Stephen Milloy, op-ed in The Financial Post, Aug. 2, 2006
California Attorney-General Bill Lockyer is apparently trying to position California as a leader in the movement to silence scientific debate.
The State of California has filed a request in federal court to force automakers to disclose all documents and communications between the companies and the so-called "climate skeptics." California accuses these skeptics of playing a "major role in spreading disinformation about global warming."
The underlying litigation is a lawsuit by General Motors,
DaimlerChrysler Corp. and the Association of Automobile Manufacturers against the state of California challenging its greenhouse gas emissions limits for new cars, light-duty trucks and sport-utility vehicles (Central Valley Chrysler-Jeep Inc. v. Catherine Witherspoon, No. 04-6663).
California has been joined in the lawsuit by environmental activist groups including the Sierra Club, Natural Resources Defense Council and Environmental Defense.
In a pretrial discovery motion, California and the environmental groups asked for: "All documents relating to both global warming and to any of the following individuals: S. Fred Singer, James Glassman, David Legates, Richard Lindzen, Patrick J. Michaels, Thomas Gale Moore, Robert C. Balling, Jr., Sherwood B. Idso, Craig D. Idso, Keith E. Idso, Sallie Baliunas, Paul Reiter, Chris Homer [sic], Ross McKitrick, Julian Morris, Frederick Seitz, Willie Soon, and Steven Milloy, including but not limited to: a. All documents relating to any communications between you and these individuals, and b. All documents relating to your relationship (or the relationship of any automobile manufacturer or association of automobile manufacturers) with any of them, including but not limited to payments directly or indirectly from you or any other automobile manufacturer or association of automobile manufacturer to any of them."
The state then goes on to quote from Ross Gelbspan's book The Heat Is On.
"Ever since climate change took center stage at the 1992 UN Conference on Environment and Development (UNCED) in Rio de Janeiro, Pat Michaels and Robert Balling, together with Sherwood Idso, S. Fred Singer, Richard S. Lindzen, and a few other high-profile greenhouse skeptics have proven extraordinarily adept at draining the issue of all sense of crisis. They have made frequent pronouncements on radio and television programs, including a number of appearances by some of them on the Rush Limbaugh Show; their interviews, columns, and letters have appeared in newspapers ranging from local weeklies to The Washington Post and The Wall Street Journal. In the process they have helped create a broad public belief that the question of climate change is hopelessly mired in unknowns.
"The tiny group of dissenting scientists have been given prominent public visibility and congressional influence out of all proportion to their standing in the scientific community on the issue of global warming. They have used this platform to pound widely amplified drumbeats of doubt about climate change. These doubts are repeated by virtually every climate-related story in every newspaper and every TV and radio news outlet in the country.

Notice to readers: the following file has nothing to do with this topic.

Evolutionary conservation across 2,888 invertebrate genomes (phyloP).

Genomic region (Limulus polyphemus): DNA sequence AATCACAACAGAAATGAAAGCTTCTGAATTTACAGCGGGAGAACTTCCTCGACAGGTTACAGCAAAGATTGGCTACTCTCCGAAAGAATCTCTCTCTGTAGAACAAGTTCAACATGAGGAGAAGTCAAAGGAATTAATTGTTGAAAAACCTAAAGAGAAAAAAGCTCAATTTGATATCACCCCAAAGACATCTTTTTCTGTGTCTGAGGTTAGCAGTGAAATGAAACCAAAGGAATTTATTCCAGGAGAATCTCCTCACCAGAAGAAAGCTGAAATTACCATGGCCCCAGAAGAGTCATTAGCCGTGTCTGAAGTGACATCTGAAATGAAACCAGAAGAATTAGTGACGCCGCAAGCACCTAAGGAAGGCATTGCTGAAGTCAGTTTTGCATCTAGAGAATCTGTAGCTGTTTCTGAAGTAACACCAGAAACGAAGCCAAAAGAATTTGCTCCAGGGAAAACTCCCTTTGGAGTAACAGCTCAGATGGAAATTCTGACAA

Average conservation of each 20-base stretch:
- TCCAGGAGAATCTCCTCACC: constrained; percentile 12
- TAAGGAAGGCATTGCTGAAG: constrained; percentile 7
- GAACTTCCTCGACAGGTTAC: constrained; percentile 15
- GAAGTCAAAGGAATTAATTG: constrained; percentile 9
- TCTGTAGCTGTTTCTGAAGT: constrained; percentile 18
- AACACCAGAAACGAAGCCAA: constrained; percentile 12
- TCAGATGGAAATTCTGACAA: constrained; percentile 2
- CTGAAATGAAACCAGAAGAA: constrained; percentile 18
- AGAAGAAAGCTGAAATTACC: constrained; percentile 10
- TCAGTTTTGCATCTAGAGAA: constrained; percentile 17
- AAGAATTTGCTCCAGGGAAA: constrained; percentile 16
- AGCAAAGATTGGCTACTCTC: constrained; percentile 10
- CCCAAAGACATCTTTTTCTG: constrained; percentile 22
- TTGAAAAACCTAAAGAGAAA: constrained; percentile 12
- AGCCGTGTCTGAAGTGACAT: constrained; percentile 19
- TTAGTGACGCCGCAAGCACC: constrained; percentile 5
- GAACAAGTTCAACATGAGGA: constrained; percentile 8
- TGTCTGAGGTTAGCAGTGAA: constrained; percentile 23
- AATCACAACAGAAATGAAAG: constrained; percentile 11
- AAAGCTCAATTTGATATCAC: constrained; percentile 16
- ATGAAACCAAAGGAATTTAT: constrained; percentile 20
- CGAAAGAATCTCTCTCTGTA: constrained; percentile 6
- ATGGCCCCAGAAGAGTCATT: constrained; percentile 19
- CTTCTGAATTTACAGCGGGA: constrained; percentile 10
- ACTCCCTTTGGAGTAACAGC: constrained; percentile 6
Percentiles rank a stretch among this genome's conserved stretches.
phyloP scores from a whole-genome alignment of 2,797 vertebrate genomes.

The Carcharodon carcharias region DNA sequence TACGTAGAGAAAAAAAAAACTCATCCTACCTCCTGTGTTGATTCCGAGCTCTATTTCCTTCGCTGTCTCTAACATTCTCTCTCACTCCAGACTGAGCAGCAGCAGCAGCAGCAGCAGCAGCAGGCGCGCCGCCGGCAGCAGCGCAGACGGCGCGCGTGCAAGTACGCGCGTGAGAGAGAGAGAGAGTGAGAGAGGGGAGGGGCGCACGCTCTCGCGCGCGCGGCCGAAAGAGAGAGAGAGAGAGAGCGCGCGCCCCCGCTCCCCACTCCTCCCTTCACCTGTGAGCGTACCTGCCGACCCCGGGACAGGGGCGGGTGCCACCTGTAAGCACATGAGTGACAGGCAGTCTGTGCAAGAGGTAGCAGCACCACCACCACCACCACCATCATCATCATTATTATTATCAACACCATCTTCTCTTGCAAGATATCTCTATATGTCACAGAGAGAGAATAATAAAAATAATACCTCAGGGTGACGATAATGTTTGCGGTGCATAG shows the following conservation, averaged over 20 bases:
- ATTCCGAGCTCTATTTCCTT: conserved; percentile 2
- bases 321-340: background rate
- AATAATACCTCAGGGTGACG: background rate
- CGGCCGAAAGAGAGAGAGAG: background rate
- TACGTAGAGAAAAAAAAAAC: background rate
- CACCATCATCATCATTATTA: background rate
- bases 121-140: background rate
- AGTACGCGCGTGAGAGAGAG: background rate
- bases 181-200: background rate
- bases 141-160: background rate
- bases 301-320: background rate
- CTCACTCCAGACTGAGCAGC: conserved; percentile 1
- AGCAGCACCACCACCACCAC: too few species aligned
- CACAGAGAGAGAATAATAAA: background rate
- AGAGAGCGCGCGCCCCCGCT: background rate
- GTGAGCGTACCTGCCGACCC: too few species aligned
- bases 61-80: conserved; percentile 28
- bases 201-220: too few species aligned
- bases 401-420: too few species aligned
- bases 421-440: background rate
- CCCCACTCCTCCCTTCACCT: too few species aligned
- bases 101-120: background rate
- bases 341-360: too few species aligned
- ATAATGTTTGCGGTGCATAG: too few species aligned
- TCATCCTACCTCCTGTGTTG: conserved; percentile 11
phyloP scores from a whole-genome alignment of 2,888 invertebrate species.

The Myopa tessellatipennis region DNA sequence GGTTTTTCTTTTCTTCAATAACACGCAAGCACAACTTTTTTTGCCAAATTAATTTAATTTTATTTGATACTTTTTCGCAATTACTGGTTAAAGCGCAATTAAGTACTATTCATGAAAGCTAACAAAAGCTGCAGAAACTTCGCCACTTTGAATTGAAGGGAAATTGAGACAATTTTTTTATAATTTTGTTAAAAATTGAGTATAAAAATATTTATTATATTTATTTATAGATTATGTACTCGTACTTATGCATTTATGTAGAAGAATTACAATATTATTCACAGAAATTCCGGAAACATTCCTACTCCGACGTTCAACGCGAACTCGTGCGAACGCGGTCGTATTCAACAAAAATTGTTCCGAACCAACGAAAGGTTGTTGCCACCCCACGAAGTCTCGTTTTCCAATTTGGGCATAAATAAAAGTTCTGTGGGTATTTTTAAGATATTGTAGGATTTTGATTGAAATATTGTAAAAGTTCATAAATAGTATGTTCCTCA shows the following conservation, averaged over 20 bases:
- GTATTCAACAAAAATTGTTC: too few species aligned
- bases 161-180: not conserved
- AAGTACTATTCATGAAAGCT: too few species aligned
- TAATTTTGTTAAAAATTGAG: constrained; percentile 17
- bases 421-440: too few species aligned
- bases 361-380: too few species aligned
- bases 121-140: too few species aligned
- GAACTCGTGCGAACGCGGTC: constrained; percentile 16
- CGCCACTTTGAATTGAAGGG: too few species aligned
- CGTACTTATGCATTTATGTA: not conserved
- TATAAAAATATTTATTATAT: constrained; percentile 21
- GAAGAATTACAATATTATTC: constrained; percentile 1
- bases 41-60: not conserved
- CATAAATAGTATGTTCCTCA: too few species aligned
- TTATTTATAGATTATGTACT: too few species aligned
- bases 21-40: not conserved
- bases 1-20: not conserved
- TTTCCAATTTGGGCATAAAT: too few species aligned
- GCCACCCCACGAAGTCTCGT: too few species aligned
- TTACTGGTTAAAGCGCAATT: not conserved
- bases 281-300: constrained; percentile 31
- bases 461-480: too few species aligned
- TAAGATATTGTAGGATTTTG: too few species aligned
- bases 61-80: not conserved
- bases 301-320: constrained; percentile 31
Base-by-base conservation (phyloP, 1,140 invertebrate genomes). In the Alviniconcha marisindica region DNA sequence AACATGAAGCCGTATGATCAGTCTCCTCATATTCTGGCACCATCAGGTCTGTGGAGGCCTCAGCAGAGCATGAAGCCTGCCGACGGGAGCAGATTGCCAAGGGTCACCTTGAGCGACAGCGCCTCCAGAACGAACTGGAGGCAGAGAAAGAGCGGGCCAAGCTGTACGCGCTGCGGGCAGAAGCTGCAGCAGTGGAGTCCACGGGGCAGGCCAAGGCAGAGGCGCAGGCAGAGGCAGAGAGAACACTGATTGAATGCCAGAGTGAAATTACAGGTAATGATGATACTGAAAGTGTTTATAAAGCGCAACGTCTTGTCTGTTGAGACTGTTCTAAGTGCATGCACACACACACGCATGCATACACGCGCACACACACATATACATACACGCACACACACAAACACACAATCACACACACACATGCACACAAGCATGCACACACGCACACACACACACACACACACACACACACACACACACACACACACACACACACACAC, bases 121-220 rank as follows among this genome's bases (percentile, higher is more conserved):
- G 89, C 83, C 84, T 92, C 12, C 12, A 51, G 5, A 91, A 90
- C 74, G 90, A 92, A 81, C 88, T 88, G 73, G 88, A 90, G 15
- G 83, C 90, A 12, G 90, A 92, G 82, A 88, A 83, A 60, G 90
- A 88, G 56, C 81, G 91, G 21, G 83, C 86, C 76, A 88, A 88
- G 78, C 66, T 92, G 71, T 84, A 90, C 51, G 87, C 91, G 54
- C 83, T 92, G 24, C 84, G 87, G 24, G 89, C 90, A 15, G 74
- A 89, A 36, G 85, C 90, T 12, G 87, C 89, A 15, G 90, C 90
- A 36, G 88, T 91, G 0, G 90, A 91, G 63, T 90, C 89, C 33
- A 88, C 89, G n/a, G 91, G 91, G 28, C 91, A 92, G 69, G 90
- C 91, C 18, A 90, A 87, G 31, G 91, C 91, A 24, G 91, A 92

"By keeping the discussion focused on whether there really is a problem, these dozen or so dissidents -- contradicting the consensus view held by 2,500 of the world's top climate scientists -- have until now prevented discussion about how to address the problem."
California then asserts: "As set forth above, defendants are entitled to review the documents most likely to contain internal dissent at the manufacturers and the most likely such documents are those dealing with the tactics of entities like the GCC [Global Climate Coalition] and individuals like the 'climate skeptics.' "
The automakers responded by stating: "The so-called 'climate skeptics' are not on trial in this case, and the court should resist defendants' attempt to put them on trial. Nor does this case require the court definitively to resolve questions regarding 'global warming' writ large. At most, as plaintiffs have stated before and will state again at the risk of redundancy, the only relevant issue in this case with respect to global warming is the much narrower issue of what impact, if any, the A.B. 1493 Regulations will have on global warming. To adjudicate this issue, the court will need to assess the greenhouse gas reductions that the A.B. 1493 Regulations will cause and then compare these reductions to the proffered experts' view about how much this level of reduction will affect the global climate. In the context of this battle-of-experts, defendants' attempt to plumb the plaintiffs' files for documents regarding defendants' hit-list of 'climate skeptics' is beside the point."
There are at least three points to make here.
First, California and the global warming lobby doesn't like what the skeptics have to say and, by virtue of this sort of intimidation, is apparently out not only to silence the skeptics but to make sure that no one dare support the skeptics lest supporters be implicated as aiding and abetting thought crimes against California-approved, politically correct global warming science.
Next, I wonder whether Attorney-General Lockyer disclosed to the judge that Gelbspan is a rather dubious character -- for example, he misrepresented himself as a Pulitzer Prize winner on the jacket of The Heat Is On. Gelbspan never won a Pulitzer, nor was he ever even nominated.
(Click here for a response to Milloy's slander.)
Finally, A-G Lockyer has a track record of trying to silence scientific debate. In 2001, for example, the pro-gun control Lockyer gagged California state experts who opposed Lockyer's dubious plans for pre-sale ballistics fingerprinting.
This is no way to decide a trial -- or a scientific debate. In both instances, however, the merits of the case seem beside the point.
Steve Milloy is publisher of junkscience.com.